Chesapeake Bay insights
Most New Yorkers know about the Chesapeake Bay, but how many truly know about its importance to millions of people as a food source, its recreational potential, and its significance to the environment. The Chesapeake Bay’s 64,000-square-mile watershed covers parts of six states and is home to more than 18 million people. More than 150 major rivers and streams flow into the bay’s drainage basin, which covers parts of six states including New York, Pennsylvania, Delaware, Maryland, Virginia, and West Virginia, and all of Washington, D.C. Every once in a while I get an email detailing the value of the bay and its significance to the environment and there’s a lot I didn’t know.
Beginning in the mid-1950,s the number of blue crabs, oysters, and even the number of bay watermen has dwindled. The primary culprit for this reduction has been and still is nutrient pollution and urban runoff both of which have led to the impaired water quality in the bay. The result is a stressed ecosystem compounded by shellfish overharvesting. Restoration efforts that began in the 1990s continue even today and show potential for the growth of the native oyster population. According to a report by the University of Maryland the health of the bay improved in 2015, marking three years of gains over a four-year period. According to information published by the Chesapeake Bay Foundation, this progress has relied heavily on pollution reductions at wastewater treatment plants in addition to pollution reduction from other sources.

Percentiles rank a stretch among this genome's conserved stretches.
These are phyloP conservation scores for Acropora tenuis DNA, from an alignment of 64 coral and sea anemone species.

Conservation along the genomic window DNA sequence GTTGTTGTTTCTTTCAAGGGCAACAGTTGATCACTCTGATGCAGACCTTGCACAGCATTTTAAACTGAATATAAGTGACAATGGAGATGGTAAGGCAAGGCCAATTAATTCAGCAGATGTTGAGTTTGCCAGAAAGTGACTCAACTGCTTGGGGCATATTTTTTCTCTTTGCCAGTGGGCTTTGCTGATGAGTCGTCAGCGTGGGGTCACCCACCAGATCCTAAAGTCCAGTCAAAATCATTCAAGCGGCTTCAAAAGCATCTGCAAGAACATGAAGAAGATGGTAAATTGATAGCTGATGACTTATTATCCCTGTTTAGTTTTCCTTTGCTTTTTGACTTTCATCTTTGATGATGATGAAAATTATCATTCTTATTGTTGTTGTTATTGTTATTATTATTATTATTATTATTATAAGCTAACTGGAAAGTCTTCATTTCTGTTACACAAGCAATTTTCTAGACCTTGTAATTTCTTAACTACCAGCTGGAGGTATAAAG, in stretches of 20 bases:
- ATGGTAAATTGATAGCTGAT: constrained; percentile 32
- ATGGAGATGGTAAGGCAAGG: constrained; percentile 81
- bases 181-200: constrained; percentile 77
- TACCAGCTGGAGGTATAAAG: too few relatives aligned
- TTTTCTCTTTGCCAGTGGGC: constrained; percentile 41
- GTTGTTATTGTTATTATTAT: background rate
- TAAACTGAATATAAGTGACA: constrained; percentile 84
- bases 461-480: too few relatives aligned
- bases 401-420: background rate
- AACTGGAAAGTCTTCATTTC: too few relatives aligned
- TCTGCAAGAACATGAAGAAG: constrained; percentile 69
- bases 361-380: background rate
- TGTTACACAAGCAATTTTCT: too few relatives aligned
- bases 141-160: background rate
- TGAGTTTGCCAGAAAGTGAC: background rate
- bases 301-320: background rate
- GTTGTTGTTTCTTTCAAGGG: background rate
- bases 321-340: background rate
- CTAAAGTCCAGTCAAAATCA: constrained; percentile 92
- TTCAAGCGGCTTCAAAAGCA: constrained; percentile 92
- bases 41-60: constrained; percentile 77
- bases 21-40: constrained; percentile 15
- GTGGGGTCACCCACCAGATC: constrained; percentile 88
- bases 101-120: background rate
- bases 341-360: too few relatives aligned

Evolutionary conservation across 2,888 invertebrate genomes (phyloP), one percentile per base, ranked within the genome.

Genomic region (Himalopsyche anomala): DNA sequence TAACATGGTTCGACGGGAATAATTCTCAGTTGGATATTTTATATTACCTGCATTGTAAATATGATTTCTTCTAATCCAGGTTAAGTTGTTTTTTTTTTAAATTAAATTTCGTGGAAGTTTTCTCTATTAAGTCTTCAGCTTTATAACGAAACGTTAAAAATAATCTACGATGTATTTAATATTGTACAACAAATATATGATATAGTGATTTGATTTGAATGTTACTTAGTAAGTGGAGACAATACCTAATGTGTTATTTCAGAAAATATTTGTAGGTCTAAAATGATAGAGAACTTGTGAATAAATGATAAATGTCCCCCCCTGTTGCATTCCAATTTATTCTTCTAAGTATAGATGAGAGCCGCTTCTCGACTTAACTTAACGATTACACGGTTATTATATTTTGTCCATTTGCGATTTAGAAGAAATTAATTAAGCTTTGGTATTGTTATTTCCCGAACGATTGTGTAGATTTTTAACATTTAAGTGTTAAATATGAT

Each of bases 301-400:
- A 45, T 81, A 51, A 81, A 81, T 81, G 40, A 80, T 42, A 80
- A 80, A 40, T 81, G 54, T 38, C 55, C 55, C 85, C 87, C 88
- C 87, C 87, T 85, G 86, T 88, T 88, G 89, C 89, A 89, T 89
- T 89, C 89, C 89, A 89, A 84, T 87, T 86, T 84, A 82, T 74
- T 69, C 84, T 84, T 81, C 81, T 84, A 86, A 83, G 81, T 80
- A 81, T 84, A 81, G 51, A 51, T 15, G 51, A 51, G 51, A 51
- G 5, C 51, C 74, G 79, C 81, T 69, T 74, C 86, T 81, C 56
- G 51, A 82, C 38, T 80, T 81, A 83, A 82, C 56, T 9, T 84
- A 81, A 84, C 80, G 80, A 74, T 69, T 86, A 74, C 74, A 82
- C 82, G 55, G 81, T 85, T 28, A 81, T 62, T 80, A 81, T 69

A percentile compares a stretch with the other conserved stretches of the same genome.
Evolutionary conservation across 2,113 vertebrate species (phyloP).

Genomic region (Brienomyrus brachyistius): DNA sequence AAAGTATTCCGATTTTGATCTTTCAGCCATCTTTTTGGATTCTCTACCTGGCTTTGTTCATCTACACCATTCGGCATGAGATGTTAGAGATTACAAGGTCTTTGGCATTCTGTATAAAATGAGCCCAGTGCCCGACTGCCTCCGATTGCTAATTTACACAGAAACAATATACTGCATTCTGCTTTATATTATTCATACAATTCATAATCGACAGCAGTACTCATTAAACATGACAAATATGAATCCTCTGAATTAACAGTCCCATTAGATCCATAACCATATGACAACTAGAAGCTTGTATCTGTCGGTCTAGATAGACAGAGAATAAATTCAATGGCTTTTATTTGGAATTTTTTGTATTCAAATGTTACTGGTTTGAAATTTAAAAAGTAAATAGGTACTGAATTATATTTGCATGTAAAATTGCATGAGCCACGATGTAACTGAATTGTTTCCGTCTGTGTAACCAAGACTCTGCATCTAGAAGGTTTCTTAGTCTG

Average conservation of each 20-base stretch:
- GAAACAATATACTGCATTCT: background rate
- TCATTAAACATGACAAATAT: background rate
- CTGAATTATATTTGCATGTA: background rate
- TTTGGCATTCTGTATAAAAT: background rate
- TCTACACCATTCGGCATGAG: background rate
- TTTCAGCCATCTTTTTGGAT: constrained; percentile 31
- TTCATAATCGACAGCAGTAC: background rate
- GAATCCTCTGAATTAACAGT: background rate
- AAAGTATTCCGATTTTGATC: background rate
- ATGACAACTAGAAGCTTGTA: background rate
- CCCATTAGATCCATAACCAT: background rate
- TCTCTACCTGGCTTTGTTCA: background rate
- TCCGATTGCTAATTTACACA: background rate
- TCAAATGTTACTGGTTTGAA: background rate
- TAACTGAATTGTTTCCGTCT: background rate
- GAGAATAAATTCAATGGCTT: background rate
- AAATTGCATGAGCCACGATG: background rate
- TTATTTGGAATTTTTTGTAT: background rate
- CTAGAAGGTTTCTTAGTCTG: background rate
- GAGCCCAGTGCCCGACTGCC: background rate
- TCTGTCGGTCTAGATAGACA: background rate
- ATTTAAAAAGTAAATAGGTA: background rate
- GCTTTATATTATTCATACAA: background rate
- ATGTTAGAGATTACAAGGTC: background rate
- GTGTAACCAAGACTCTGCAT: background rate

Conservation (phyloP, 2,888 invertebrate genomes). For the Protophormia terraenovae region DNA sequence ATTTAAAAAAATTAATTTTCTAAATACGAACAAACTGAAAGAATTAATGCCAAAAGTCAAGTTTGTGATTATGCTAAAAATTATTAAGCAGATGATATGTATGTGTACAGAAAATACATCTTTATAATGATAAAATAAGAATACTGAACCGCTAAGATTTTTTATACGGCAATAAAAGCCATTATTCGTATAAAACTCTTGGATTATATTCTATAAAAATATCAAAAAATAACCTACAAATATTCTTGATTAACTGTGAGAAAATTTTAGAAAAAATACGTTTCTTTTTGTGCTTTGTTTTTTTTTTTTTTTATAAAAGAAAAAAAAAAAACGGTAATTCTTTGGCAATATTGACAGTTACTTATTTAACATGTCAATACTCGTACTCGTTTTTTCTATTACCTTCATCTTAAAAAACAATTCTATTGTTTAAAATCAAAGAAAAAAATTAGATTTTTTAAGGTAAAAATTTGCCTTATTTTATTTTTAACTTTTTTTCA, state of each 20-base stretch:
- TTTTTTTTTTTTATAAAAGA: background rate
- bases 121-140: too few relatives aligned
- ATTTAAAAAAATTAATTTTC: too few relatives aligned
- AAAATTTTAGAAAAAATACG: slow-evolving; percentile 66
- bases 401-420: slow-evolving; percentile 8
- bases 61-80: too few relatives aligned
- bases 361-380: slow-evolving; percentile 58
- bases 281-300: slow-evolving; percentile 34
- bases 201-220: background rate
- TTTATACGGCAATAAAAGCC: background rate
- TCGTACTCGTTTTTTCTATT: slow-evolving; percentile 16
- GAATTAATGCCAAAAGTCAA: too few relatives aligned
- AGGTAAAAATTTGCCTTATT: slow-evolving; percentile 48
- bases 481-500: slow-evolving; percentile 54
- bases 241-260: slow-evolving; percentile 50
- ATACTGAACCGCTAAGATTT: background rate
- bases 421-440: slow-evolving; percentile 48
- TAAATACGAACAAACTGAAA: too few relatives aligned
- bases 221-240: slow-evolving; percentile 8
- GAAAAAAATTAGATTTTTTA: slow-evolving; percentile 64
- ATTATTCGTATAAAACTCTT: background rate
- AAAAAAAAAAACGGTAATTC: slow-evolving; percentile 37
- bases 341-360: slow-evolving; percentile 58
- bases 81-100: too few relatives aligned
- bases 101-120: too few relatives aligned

Currently, there are considerable efforts to reduce pollution from agricultural sources as well as from urban and suburban runoff especially in Pennsylvania, which lags behind in these efforts largely due to a lack of resources to help farmers implement conservation practices. Compounding the issue even further is the effects of climate change, which scientists expect will intensify storms and wash more pollutants into waterways. As an example of how climate change threatens the bay’s recovery, record-setting rainfall events in 2018 and 2019 continued to impact the survival of underwater grasses, which have struggled after reaching their largest extent in 40 years in 2018.
These grasses are of vital importance to the survival of blue crabs and other bay species because they provide crucial habitat and nursery grounds not only for crabs but, for fish in addition to providing food for waterfowl. The grasses also remove pollutants from the water while softening wave action thus reducing shoreline erosion. Grasses are a good indicator of the state of the Bay because their health and abundance are very closely linked to water quality.
As interesting facts, a person 6 feet tall could wade through more than 700,000 acres of the Bay without becoming completely submerged while the deepest part of the bay, called “The Hole” is more than 170 feet deep. In addition, the bay’s fishing industry used to harvest tens of millions of bushels of oysters. Today, harvests have fallen to less than 1 percent of historic levels. It’s estimated that eighteen-million people live, work, and play in the Chesapeake Bay watershed and each of us directly affects the local rivers and streams in our backyards and ultimately, the Bay. What will your impact be?